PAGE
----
American University Ranked "Most Politically Active"
With the election in full swing, the Fall semester is shaping up to be an exciting time here at American University in Washington, DC. In fact, in recently released national rankings, The Princeton Review named AU as the the "most politically active" campus in the country, as #13 in terms of quality of life, and Washington, DC as a "top 5" college town.
In its profile on AU, The Princeton Review quotes extensively from students. Their comments include, "This school lives, breathes, eats, and sleeps politics," a club exists "for just about every type of person you can think of," because of the school's location, politics "infect the campus." "Watching CNN" and "working on the Hill" are everyday activities for many students and "Social justice and community-service groups" are also "very popular."
Among the 15 graduate students I had last Fall in my course on communication theory, two are now working as senior communication staffers for the Obama campaign, another joined the communication staff at the National Academies, and a fourth was just named Communication Director for a Congressman. Others have moved on to jobs at public affairs strategy firms or public interest organizations.
Malcolm Gladwell teaches "Get over yourself and get to work" for Big Think Edge.
- Learn to recognize failure and know the big difference between panicking and choking.
- At Big Think Edge, Malcolm Gladwell teaches how to check your inner critic and get clear on what failure is.
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Can sensitive coral reefs survive another human generation?
- Coral reefs may not be able to survive another human decade because of the environmental stress we have placed on them, says author David Wallace-Wells. He posits that without meaningful changes to policies, the trend of them dying out, even in light of recent advances, will continue.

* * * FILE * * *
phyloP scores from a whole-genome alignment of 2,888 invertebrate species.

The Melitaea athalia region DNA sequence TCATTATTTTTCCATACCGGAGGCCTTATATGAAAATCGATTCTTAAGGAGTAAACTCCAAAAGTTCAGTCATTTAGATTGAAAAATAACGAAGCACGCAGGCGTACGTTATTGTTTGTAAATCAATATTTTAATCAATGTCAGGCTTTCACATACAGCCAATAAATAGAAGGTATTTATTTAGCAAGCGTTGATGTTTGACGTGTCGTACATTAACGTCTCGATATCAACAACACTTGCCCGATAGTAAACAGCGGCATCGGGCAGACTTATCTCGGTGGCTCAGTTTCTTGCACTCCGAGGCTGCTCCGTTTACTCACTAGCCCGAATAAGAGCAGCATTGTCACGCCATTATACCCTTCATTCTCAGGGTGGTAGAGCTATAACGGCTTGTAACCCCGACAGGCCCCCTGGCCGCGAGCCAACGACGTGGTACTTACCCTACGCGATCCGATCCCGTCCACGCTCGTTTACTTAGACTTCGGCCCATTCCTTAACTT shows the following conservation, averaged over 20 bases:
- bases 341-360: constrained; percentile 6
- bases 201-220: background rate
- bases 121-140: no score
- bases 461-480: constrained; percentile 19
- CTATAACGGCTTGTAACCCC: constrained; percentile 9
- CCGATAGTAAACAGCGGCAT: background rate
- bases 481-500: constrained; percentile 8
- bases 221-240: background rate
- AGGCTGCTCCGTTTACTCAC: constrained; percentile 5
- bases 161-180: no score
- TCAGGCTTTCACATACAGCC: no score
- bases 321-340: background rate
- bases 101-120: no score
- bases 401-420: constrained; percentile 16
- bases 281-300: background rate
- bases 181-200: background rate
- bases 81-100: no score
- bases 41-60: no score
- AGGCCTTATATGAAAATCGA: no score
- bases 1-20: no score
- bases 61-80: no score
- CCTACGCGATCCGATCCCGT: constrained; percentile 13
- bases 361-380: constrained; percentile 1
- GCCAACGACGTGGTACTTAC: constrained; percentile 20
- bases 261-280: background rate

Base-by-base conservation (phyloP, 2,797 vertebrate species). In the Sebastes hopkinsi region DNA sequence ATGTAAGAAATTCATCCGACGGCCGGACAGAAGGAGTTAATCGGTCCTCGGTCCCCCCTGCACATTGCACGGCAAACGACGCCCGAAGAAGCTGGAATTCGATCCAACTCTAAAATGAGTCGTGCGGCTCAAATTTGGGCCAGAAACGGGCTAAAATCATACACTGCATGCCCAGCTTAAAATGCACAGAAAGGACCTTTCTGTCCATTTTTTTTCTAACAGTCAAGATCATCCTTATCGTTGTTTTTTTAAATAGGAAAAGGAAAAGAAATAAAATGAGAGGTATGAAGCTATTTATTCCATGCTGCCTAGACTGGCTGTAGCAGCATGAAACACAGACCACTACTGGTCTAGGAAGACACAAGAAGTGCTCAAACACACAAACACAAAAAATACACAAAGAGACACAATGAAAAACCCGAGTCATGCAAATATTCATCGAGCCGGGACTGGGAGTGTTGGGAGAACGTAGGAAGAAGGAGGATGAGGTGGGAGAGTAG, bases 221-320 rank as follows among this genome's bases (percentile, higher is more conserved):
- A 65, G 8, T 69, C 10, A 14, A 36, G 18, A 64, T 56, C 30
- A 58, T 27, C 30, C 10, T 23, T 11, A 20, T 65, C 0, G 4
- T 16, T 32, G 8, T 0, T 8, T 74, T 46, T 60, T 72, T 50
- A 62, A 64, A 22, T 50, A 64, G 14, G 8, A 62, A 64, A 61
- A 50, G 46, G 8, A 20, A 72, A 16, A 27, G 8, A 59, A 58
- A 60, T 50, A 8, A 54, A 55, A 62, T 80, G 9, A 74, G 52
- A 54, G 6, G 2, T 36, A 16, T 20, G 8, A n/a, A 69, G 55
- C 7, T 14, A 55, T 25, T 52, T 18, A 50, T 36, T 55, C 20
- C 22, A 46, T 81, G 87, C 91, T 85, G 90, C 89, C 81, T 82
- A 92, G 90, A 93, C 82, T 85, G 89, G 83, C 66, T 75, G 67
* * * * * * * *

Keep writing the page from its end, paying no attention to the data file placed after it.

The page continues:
- The World Wildlife Fund says that 60 percent of all vertebrate mammals have died since just 1970. On top of this, recent studies suggest that insect populations may have fallen by as much as 75 percent over the last few decades.
- If it were not for our oceans, the planet would probably be already several degrees warmer than it is today due to the emissions we've expelled into the atmosphere.
They didn't know it, but the rituals of Iron Age Scandinavians turned their iron into steel.
- Iron Age Scandinavians only had access to poor quality iron, which put them at a tactical disadvantage against their neighbors.
- To strengthen their swords, smiths used the bones of their dead ancestors and animals, hoping to transfer the spirit into their blades.
- They couldn't have known that in so doing, they actually were forging a rudimentary form of steel.
Michael Dowling, Northwell Health's CEO, believes we're entering the age of smart medicine.
- The United States health care system has much room for improvement, and big tech may be laying the foundation for those improvements.
- Technological progress in medicine is coming from two fronts: medical technology and information technology.
- As information technology develops, patients will become active participants in their health care, and value-based care may become a reality.
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